# Discontinuities of the derivative of a differentiable function on closed interval

I have a question about the corollary to theorem 5.12 in Rudin's Principles of Mathematical Analysis (page 108):

Suppose $$f$$ is a real differentiable function on $$[a,b]$$ and suppose $$f'(a)< \lambda < f'(b)$$ then there is a point $$x \in (a,b)$$ such that $$f'(x) = \lambda$$

Corollary: If $$f$$ is differentiable on $$[a,b]$$ then $$f'$$ cannot have any simple discontinuities on $$[a,b]$$.

Can someone help me to show how he uses the result in the "main theorem" in the corollary?

(There are two cases of simple discontinuities $$f(x+) = f(x-) \neq f(x)$$ and $$f(x +) \neq f(x-)$$

The theorem in question (Darboux's theorem) basically states that the conclusion of the intermediate value theorem holds for the derivative of an everywhere differentiable function, even if the derivative is discontinuous.

For a simple discontinuity of either kind, it is true that either $$f'(x-) \ne f'(x)$$ or $$f'(x+) \ne f'(x)$$.

To be specific, let us treat the case where $$f'(x). Let $$\lambda\in(f'(x),f'(x+))$$, and pick $$y>x$$ with $$f'(z)>\lambda$$ whenever $$z\in(x,y]$$. Thus $$f'(x)<\lambda, and $$f'(z)\ne\lambda$$ for all $$z\in[x,y]$$, contradicting Darboux's theorem.

The case $$f'(x)>f'(x+)$$ is treated similarly (or replace $$f$$ by $$-f$$ and use the case already treated). The case $$f'(x-) \ne f'(x)$$ is also treated the same way (or replace $$f(x)$$ by $$f(-x)$$).

Edited to fix a flaw pointed out in the comments, no less than seven years later!

• thanks for your answer Harald. I think it should say that $z \in (x,y]$ in the second paragraph Dec 31, 2013 at 1:40
• @Danny You're welcome. And you're right, too. Fixed. Dec 31, 2013 at 9:57
• @HaraldHanche-Olsen Why is there $y > x$ with $f'(z) < \lambda$ for $z \in (x,y]$? Thanks.
– user370967
Aug 6, 2018 at 10:55
• @Math_QED Because $f'(x-)<\lambda$ by choice. Note that $f'(x-)$ is short for the one-sided (from the left) limit of $f'$ at $x$, so the conclusion comes direct from the definition of one-sided limit. Aug 6, 2018 at 11:01
• @Math_QED It's all $z\in[u,x)$ (and the opposite inequality in $(x,v]$). To take the first one, by the definition of the one-sided limit $f'(x-)$, for any $\varepsilon>0$ there is a $\delta>0$ so that $x-\delta<z<f'(x-)$ implies $|f'(z)-f'(x-)|<\varepsilon$. Now let $\varepsilon=\lambda-f'(x-)$, pick $\delta>0$ correspondingly, and take an arbitrary $u\in(x-\delta,x)$. Now for all $z\in[u,x)$, we have $x-\delta<z<f'(x-)$, therefore $|f'(z)-f'(x-)|<\varepsilon$, so $f'(z)<f'(x-)+\varepsilon=\lambda$, and we're done. Aug 6, 2018 at 12:00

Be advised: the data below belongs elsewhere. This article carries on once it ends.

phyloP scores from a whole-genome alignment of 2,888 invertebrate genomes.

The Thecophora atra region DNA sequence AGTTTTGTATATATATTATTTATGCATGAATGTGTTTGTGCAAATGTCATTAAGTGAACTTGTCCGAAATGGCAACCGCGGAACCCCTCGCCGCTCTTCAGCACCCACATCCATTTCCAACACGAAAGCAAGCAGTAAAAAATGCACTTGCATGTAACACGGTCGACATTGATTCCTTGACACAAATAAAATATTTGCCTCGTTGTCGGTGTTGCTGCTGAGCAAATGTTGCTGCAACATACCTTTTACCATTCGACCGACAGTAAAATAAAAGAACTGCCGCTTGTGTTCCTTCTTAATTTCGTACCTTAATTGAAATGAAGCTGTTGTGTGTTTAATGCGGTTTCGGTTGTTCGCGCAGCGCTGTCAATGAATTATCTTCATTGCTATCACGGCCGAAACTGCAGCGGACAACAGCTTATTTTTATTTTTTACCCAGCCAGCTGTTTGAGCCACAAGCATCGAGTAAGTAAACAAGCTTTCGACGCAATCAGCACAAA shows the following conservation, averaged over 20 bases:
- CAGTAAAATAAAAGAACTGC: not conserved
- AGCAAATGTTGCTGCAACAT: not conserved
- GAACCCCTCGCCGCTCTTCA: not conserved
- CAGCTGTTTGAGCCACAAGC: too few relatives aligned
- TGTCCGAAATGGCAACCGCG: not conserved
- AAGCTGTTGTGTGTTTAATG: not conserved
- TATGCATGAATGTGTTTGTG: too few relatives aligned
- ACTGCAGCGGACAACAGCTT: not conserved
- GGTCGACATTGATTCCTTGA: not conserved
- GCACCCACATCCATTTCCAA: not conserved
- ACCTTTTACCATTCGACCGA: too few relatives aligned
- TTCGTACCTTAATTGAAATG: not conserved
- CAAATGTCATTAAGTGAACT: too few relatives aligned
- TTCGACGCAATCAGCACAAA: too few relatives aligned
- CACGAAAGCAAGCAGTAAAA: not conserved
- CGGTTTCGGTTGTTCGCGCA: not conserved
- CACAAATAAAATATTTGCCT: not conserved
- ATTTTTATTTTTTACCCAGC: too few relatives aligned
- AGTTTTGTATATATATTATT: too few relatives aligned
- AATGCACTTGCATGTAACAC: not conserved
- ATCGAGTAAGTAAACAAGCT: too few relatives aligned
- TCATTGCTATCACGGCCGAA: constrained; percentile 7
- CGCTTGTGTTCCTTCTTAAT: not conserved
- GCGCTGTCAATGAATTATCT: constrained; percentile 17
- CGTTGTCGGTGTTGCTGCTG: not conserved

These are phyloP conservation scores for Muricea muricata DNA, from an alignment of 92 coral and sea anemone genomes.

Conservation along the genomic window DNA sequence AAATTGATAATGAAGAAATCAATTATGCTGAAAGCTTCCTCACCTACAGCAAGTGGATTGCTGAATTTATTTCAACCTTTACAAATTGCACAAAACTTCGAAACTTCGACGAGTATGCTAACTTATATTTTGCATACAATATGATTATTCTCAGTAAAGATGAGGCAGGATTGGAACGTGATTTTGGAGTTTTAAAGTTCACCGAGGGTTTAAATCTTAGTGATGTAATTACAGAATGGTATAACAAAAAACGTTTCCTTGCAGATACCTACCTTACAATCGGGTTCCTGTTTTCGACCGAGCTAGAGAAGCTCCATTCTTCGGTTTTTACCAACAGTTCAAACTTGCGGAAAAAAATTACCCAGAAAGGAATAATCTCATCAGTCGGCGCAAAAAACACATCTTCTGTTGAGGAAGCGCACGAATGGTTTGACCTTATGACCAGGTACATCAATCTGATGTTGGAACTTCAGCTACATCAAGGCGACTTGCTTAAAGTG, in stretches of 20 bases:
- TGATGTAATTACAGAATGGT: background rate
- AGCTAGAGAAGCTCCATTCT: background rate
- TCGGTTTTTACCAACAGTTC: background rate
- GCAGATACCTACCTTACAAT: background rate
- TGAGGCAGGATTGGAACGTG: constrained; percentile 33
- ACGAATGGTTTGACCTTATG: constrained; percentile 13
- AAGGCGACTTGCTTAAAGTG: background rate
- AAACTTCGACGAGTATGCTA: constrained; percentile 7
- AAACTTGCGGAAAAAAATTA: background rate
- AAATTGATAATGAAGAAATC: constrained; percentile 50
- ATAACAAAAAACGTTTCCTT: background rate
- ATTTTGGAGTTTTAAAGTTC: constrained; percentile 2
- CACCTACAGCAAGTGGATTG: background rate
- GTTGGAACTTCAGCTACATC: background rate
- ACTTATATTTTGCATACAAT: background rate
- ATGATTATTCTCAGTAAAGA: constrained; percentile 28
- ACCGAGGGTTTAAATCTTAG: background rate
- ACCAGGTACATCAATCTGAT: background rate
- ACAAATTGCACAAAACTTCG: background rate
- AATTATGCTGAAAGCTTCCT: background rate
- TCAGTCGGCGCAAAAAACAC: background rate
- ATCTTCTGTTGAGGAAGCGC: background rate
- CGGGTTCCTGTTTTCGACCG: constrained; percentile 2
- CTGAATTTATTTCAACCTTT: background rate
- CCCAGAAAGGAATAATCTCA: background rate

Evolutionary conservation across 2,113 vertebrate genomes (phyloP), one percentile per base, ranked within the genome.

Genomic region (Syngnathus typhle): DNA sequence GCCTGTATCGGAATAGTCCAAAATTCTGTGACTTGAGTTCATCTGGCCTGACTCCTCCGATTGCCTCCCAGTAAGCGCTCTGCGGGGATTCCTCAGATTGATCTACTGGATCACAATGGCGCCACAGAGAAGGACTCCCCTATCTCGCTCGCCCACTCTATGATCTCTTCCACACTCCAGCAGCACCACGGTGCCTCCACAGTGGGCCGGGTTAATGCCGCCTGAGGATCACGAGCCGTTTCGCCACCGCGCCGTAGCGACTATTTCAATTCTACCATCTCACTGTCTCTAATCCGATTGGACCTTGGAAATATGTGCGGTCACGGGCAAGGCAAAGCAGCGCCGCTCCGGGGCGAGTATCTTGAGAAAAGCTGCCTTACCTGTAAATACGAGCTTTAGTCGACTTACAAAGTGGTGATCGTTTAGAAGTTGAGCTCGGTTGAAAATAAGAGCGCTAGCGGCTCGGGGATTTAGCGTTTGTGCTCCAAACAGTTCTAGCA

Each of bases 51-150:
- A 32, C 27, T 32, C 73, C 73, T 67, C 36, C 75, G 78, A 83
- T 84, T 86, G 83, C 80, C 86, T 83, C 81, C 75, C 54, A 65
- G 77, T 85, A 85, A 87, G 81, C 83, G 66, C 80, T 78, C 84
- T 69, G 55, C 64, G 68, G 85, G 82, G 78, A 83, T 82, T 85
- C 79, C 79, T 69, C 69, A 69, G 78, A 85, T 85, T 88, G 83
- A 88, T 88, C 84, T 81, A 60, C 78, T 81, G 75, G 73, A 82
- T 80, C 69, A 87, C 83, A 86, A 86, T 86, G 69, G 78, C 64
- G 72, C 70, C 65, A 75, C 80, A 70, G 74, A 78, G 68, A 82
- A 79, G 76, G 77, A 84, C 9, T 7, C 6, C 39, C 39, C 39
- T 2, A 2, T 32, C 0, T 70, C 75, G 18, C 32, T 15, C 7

Assume, on the contrary, that $$f^{\prime}$$ has a simple discontinuity of type (i), i.e., jump discontinuity such that $$f^{\prime}(x-)\ne f^{\prime}(x+)$$ in which case $$f^{\prime}(x)$$ is immaterial.
Then it follows that $$f$$ is not differentiable at that point, contrary to the fact that $$f$$ is differentiable on the interval $$[a,b]$$.
So $$f^{\prime}$$ cannot have simple discontinuity of type (i).
Since $$f$$ is continuous, the derivatives of $$f$$ need not have a simple discontinuity of type (ii).

In addition, suppose $$x∈[a,b]$$ is a point of discontinuity of $$f^{\prime}$$ such that $$f^{\prime}(x-)\ne f^{\prime}(x+)$$, since $$f$$ is differentiable on $$[a,b]$$, we see that $$f$$ is differentiable on $$[x-δ,x+δ]$$ for every $$δ>0$$, suppose w.l.o.g $$f^{\prime} (x-δ), then Theorem 5.12 shows that $$f^{\prime} (x-δ). Since $$δ$$ was arbitrary, it follows that $$f^{\prime} (x-). To this case, $$f^{\prime} (x)$$ is material.
So, we conclude that the function $$f^{\prime}$$ cannot have any simple discontinuity.

• This answer is incorrect. It seems that you are not understanding the difference between $f'_+(x)$ and $f'(x+)$ (similar for $f'_-(x)$ and $f'(x-)$. Oct 1, 2022 at 1:26
• You posted the same solution in another posting. That may raise eyebrows. As a general rule, do not post the same solution in different postings. Oct 2, 2022 at 4:47